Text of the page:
In context: Despite their controversial nature, loot boxes in video games continue to be a thing. Companies make millions from transactions that do not guarantee anything of real value. Likewise, governments and individuals continue to fight game makers over the stained mechanic.

The battle over the ethics of using loot boxes in video games continues as two new lawsuits have been filed in France against EA. The separate cases both target the publisher’s FIFA franchise alleging that the microtransactional system in its Ultimate Team mode (FUT) is a form of unregulated gambling.

The suits claim that to have any chance of winning in FUT, users must purchase player bundles that are randomly generated. Furthermore, one of the lawyers contends that the system is rigged in such a way that it encourages players to spend more money to up their chances of getting a star player.

“The developers of this game mode have created an illusionary and particularly addictive system,” attorney Victor Zagury told French sports-news outlet L’Équipe. “The more you pay, the more you have the possibility of getting big players.”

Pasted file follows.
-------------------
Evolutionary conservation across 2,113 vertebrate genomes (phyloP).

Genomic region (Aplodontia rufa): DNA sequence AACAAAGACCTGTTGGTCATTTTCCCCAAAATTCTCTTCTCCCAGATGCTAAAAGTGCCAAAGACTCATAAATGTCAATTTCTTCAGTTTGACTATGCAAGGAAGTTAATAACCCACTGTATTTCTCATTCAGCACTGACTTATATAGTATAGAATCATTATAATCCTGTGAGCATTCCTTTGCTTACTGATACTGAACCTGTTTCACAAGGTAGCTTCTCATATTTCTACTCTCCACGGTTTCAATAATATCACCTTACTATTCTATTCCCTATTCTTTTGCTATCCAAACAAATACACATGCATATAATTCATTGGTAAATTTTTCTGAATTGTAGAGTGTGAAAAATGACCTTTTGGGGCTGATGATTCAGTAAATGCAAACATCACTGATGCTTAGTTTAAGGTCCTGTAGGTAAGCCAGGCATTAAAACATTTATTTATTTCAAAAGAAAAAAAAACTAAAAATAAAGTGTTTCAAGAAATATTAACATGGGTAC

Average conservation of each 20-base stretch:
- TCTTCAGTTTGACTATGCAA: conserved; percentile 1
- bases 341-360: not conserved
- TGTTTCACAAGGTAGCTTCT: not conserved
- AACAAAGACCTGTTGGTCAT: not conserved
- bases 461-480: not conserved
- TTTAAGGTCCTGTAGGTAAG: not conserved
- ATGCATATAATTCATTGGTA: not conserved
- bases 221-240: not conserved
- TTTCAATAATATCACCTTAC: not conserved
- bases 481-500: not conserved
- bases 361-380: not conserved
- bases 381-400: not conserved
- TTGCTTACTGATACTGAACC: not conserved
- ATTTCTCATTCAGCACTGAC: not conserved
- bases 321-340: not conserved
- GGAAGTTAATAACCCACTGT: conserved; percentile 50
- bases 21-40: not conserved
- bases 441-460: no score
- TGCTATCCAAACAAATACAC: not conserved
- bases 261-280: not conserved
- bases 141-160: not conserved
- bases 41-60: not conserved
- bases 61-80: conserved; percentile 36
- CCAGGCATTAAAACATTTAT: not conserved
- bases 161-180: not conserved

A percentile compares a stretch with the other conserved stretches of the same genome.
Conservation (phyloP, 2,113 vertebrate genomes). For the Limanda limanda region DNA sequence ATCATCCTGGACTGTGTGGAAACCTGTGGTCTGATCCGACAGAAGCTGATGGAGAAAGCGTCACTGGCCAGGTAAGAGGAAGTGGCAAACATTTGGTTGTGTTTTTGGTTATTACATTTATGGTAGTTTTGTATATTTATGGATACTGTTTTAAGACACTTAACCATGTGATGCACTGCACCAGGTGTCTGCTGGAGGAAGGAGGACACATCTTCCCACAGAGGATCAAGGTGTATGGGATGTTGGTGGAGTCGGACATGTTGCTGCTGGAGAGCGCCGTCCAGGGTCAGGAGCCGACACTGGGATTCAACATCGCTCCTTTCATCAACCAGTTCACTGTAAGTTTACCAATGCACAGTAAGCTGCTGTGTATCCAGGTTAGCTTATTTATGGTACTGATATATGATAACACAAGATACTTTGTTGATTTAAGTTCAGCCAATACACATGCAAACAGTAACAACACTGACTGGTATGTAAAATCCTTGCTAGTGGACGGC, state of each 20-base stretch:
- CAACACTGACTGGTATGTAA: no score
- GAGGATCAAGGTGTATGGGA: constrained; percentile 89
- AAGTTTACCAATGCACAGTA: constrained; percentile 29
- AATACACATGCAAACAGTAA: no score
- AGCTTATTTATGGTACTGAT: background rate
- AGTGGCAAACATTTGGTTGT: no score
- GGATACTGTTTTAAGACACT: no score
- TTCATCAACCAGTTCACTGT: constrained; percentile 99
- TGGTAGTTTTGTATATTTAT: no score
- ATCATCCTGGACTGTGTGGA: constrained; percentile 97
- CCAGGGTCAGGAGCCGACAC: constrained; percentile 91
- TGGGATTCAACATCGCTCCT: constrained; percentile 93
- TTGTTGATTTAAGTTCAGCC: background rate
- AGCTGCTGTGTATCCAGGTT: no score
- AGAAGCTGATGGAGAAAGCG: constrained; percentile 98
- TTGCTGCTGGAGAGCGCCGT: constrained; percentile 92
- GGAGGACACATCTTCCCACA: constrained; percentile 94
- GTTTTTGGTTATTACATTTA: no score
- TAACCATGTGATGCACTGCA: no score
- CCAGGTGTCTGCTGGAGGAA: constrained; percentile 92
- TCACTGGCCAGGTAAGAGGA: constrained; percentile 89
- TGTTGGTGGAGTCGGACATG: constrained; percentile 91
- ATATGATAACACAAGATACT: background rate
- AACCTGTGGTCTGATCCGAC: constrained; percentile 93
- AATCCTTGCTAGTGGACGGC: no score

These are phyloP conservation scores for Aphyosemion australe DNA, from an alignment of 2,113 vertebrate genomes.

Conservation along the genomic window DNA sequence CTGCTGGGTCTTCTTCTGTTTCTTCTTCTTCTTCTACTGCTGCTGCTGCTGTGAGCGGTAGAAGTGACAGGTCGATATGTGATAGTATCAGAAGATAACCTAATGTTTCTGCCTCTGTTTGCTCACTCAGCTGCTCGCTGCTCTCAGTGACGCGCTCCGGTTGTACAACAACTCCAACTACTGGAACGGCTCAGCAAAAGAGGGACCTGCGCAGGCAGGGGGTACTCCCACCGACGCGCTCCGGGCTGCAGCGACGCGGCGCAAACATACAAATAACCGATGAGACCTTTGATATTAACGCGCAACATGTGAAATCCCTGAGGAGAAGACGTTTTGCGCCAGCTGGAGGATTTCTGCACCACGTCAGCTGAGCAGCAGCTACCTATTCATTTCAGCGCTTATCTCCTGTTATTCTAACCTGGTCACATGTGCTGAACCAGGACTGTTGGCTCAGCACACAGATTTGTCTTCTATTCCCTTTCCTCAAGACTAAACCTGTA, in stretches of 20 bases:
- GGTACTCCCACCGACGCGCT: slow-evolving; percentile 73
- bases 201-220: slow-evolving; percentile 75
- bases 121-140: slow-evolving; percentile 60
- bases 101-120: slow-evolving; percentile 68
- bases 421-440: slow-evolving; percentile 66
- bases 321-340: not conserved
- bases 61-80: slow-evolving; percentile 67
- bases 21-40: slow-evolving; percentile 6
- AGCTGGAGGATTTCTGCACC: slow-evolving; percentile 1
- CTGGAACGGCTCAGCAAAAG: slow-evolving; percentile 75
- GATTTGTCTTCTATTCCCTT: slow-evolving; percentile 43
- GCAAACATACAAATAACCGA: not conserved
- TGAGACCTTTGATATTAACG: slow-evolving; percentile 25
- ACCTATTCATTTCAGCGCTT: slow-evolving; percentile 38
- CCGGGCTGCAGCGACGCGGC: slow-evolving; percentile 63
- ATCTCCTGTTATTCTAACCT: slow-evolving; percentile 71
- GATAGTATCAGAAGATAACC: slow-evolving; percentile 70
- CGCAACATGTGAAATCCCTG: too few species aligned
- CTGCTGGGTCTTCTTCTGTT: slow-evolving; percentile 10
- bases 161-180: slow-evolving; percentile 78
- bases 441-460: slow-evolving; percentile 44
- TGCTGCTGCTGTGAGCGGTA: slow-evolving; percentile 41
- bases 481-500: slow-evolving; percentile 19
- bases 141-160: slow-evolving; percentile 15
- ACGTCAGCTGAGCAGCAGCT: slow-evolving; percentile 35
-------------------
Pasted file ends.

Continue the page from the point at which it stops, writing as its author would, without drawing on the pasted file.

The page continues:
Zagury claims his client spent over 600 euros in five months without receiving a “big player.” He adds, “We believe that a gambling game has been integrated into this video game because buying packs is nothing more than a bet. Today, an 11 or 12-year-old teenager can, without any restriction, play FUT, and commit money because there is no parental control system in this mode.”

Zagury’s client says that the best player his €600 investment got him was some unheard of nobody. He admits that he is addicted to loot box gambling. He also claims that he knows people who have spent thousands of euros on FIFA Ultimate Team player packs, which is not unheard of in the game.

Loot boxes in video games have always been a hot button issue with gamers and governments alike. Several countries have deemed the controversial mechanic a form of illegal gambling. Yet companies such as EA consider it both legal and “ethical.” The ESRB has also sided with developers saying that it cannot consider loot boxes gambling as players do receive something of value for their money even if they "don't want" it.

It would seem that the only way that game makers would abandon the system is if players collectively quit buying loot boxes, but that is not likely to happen.